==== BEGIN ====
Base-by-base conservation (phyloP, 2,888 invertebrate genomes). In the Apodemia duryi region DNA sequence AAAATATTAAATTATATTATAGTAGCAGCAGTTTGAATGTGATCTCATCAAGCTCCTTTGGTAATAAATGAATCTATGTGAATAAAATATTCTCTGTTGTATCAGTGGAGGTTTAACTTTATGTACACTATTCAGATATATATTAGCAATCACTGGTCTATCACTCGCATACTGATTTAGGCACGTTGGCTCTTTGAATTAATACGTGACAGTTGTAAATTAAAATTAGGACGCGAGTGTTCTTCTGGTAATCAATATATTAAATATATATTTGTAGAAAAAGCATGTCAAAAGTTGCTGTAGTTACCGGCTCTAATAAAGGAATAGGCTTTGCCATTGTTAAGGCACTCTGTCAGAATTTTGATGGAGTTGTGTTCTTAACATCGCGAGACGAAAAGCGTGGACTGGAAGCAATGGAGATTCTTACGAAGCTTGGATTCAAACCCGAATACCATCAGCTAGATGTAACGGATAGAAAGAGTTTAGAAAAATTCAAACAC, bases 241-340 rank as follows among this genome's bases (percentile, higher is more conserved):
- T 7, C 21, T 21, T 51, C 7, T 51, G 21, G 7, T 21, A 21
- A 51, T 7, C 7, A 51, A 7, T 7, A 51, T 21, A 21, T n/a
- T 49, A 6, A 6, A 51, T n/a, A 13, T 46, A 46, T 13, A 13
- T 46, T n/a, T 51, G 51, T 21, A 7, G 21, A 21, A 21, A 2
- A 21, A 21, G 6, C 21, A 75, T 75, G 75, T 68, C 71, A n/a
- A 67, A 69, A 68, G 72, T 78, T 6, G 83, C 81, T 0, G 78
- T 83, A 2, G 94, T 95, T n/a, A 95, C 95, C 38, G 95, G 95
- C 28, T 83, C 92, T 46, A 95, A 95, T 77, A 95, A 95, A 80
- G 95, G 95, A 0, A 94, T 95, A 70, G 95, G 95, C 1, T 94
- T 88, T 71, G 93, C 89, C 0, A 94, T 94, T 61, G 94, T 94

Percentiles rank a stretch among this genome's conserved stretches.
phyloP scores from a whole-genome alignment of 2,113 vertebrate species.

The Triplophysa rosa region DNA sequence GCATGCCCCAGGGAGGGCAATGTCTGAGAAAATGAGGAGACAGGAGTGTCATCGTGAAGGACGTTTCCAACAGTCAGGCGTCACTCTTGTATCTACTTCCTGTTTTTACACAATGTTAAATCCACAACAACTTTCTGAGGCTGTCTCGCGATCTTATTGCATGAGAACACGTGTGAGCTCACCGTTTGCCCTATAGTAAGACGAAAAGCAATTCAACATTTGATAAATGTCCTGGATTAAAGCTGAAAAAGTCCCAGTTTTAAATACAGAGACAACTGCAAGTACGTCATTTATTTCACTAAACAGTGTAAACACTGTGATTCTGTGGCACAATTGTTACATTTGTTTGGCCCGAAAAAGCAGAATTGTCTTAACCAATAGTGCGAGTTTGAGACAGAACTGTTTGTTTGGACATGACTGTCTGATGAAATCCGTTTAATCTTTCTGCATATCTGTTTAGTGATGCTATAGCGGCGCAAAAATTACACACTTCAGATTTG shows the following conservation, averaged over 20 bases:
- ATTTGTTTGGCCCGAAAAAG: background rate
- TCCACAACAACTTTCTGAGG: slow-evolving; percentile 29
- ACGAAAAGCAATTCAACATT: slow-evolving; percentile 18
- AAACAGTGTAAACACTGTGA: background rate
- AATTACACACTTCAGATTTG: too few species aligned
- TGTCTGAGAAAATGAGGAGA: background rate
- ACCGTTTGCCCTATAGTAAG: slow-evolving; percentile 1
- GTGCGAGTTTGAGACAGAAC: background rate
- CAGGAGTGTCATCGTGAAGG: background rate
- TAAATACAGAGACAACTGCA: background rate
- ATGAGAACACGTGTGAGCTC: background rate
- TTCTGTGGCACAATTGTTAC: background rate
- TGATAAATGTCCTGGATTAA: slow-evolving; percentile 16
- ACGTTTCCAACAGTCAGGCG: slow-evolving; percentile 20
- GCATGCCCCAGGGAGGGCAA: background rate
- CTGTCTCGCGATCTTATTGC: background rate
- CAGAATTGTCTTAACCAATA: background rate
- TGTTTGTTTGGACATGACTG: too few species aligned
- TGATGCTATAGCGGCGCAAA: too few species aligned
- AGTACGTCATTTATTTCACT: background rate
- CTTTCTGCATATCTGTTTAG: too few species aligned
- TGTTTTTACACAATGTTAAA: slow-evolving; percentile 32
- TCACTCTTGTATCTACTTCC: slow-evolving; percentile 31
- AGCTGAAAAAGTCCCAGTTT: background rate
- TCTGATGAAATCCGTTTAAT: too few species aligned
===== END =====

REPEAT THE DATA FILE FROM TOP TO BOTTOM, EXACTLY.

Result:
Base-by-base conservation (phyloP, 2,888 invertebrate genomes). In the Apodemia duryi region DNA sequence AAAATATTAAATTATATTATAGTAGCAGCAGTTTGAATGTGATCTCATCAAGCTCCTTTGGTAATAAATGAATCTATGTGAATAAAATATTCTCTGTTGTATCAGTGGAGGTTTAACTTTATGTACACTATTCAGATATATATTAGCAATCACTGGTCTATCACTCGCATACTGATTTAGGCACGTTGGCTCTTTGAATTAATACGTGACAGTTGTAAATTAAAATTAGGACGCGAGTGTTCTTCTGGTAATCAATATATTAAATATATATTTGTAGAAAAAGCATGTCAAAAGTTGCTGTAGTTACCGGCTCTAATAAAGGAATAGGCTTTGCCATTGTTAAGGCACTCTGTCAGAATTTTGATGGAGTTGTGTTCTTAACATCGCGAGACGAAAAGCGTGGACTGGAAGCAATGGAGATTCTTACGAAGCTTGGATTCAAACCCGAATACCATCAGCTAGATGTAACGGATAGAAAGAGTTTAGAAAAATTCAAACAC, bases 241-340 rank as follows among this genome's bases (percentile, higher is more conserved):
- T 7, C 21, T 21, T 51, C 7, T 51, G 21, G 7, T 21, A 21
- A 51, T 7, C 7, A 51, A 7, T 7, A 51, T 21, A 21, T n/a
- T 49, A 6, A 6, A 51, T n/a, A 13, T 46, A 46, T 13, A 13
- T 46, T n/a, T 51, G 51, T 21, A 7, G 21, A 21, A 21, A 2
- A 21, A 21, G 6, C 21, A 75, T 75, G 75, T 68, C 71, A n/a
- A 67, A 69, A 68, G 72, T 78, T 6, G 83, C 81, T 0, G 78
- T 83, A 2, G 94, T 95, T n/a, A 95, C 95, C 38, G 95, G 95
- C 28, T 83, C 92, T 46, A 95, A 95, T 77, A 95, A 95, A 80
- G 95, G 95, A 0, A 94, T 95, A 70, G 95, G 95, C 1, T 94
- T 88, T 71, G 93, C 89, C 0, A 94, T 94, T 61, G 94, T 94

Percentiles rank a stretch among this genome's conserved stretches.
phyloP scores from a whole-genome alignment of 2,113 vertebrate species.

The Triplophysa rosa region DNA sequence GCATGCCCCAGGGAGGGCAATGTCTGAGAAAATGAGGAGACAGGAGTGTCATCGTGAAGGACGTTTCCAACAGTCAGGCGTCACTCTTGTATCTACTTCCTGTTTTTACACAATGTTAAATCCACAACAACTTTCTGAGGCTGTCTCGCGATCTTATTGCATGAGAACACGTGTGAGCTCACCGTTTGCCCTATAGTAAGACGAAAAGCAATTCAACATTTGATAAATGTCCTGGATTAAAGCTGAAAAAGTCCCAGTTTTAAATACAGAGACAACTGCAAGTACGTCATTTATTTCACTAAACAGTGTAAACACTGTGATTCTGTGGCACAATTGTTACATTTGTTTGGCCCGAAAAAGCAGAATTGTCTTAACCAATAGTGCGAGTTTGAGACAGAACTGTTTGTTTGGACATGACTGTCTGATGAAATCCGTTTAATCTTTCTGCATATCTGTTTAGTGATGCTATAGCGGCGCAAAAATTACACACTTCAGATTTG shows the following conservation, averaged over 20 bases:
- ATTTGTTTGGCCCGAAAAAG: background rate
- TCCACAACAACTTTCTGAGG: slow-evolving; percentile 29
- ACGAAAAGCAATTCAACATT: slow-evolving; percentile 18
- AAACAGTGTAAACACTGTGA: background rate
- AATTACACACTTCAGATTTG: too few species aligned
- TGTCTGAGAAAATGAGGAGA: background rate
- ACCGTTTGCCCTATAGTAAG: slow-evolving; percentile 1
- GTGCGAGTTTGAGACAGAAC: background rate
- CAGGAGTGTCATCGTGAAGG: background rate
- TAAATACAGAGACAACTGCA: background rate
- ATGAGAACACGTGTGAGCTC: background rate
- TTCTGTGGCACAATTGTTAC: background rate
- TGATAAATGTCCTGGATTAA: slow-evolving; percentile 16
- ACGTTTCCAACAGTCAGGCG: slow-evolving; percentile 20
- GCATGCCCCAGGGAGGGCAA: background rate
- CTGTCTCGCGATCTTATTGC: background rate
- CAGAATTGTCTTAACCAATA: background rate
- TGTTTGTTTGGACATGACTG: too few species aligned
- TGATGCTATAGCGGCGCAAA: too few species aligned
- AGTACGTCATTTATTTCACT: background rate
- CTTTCTGCATATCTGTTTAG: too few species aligned
- TGTTTTTACACAATGTTAAA: slow-evolving; percentile 32
- TCACTCTTGTATCTACTTCC: slow-evolving; percentile 31
- AGCTGAAAAAGTCCCAGTTT: background rate
- TCTGATGAAATCCGTTTAAT: too few species aligned